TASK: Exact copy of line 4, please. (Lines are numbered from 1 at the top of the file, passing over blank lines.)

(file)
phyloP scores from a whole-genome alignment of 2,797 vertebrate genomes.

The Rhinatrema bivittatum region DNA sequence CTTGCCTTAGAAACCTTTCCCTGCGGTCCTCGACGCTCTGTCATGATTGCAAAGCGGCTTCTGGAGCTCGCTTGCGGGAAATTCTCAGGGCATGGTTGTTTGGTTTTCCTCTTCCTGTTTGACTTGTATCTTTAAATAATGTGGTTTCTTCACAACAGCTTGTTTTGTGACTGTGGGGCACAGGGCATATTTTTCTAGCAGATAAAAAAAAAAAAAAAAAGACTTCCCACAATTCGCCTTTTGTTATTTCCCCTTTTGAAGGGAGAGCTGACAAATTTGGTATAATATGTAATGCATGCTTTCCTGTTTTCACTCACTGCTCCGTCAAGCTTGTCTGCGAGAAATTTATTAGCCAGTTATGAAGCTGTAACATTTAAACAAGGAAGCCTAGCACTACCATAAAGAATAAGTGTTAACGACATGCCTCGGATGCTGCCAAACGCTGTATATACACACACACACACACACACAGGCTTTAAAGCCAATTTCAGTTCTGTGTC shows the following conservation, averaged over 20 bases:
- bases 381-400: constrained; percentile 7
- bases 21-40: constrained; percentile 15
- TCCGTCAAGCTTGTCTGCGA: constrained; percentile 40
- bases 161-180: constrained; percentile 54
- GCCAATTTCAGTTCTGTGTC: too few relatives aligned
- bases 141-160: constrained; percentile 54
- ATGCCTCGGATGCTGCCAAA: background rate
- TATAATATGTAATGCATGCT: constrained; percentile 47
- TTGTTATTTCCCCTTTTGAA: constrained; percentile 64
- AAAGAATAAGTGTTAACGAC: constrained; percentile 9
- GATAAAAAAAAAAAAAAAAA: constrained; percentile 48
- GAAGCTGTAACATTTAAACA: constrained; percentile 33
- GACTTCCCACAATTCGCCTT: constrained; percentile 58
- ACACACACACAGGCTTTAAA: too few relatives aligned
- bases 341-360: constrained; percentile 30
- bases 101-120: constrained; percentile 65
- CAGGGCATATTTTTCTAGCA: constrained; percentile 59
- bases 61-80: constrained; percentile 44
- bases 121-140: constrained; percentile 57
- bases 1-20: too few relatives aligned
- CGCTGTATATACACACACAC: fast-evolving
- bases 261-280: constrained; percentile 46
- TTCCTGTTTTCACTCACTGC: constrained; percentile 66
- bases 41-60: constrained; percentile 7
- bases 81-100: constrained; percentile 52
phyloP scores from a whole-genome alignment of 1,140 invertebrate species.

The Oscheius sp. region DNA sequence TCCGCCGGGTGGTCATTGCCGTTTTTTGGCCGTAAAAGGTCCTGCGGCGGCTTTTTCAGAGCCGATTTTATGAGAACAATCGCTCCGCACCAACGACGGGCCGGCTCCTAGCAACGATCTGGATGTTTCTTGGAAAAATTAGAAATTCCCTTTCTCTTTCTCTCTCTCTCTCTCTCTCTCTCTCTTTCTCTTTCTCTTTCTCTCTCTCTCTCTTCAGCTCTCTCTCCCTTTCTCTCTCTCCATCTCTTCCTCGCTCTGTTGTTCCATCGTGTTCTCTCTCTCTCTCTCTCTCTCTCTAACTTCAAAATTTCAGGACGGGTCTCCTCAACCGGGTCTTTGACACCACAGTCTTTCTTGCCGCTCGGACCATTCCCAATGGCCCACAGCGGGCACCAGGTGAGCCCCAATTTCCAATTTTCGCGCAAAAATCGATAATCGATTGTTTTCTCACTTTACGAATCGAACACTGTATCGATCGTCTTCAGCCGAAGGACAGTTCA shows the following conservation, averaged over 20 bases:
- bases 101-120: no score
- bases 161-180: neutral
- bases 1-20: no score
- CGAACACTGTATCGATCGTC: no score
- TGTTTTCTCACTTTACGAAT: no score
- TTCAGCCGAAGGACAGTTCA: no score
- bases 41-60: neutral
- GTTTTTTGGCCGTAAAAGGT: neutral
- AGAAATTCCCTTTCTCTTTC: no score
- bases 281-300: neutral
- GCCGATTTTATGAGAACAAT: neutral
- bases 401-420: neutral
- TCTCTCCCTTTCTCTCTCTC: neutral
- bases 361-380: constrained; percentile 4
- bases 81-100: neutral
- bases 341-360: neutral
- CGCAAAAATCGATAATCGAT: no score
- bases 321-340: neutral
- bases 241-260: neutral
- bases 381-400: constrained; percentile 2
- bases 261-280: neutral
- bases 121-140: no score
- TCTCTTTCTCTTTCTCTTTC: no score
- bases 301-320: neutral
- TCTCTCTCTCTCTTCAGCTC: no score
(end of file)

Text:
- bases 21-40: constrained; percentile 15